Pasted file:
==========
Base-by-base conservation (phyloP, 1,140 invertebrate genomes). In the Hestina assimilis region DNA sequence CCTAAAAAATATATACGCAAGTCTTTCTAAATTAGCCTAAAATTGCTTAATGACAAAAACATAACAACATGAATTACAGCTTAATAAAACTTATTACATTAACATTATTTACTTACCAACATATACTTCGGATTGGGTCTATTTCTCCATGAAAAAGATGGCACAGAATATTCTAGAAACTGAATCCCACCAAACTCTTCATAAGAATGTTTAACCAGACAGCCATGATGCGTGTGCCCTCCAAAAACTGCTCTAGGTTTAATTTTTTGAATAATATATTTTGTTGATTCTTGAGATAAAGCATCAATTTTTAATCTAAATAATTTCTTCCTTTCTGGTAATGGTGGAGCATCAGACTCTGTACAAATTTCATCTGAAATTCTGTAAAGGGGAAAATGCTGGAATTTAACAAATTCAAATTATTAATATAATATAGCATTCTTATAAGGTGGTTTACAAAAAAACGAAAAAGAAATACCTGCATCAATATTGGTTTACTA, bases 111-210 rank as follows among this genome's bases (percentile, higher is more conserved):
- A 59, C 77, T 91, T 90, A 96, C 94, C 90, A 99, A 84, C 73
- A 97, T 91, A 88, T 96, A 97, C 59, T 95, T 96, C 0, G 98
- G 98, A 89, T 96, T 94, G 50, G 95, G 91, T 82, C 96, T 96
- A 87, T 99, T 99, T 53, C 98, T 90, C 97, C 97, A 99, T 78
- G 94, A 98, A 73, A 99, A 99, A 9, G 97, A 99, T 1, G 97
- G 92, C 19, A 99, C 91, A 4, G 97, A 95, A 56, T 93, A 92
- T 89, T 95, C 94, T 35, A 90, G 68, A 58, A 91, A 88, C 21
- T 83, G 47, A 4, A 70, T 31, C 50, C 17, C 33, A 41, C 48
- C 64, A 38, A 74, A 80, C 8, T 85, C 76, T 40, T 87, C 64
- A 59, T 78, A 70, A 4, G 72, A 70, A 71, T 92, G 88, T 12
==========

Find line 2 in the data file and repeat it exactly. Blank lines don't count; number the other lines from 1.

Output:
- A 59, C 77, T 91, T 90, A 96, C 94, C 90, A 99, A 84, C 73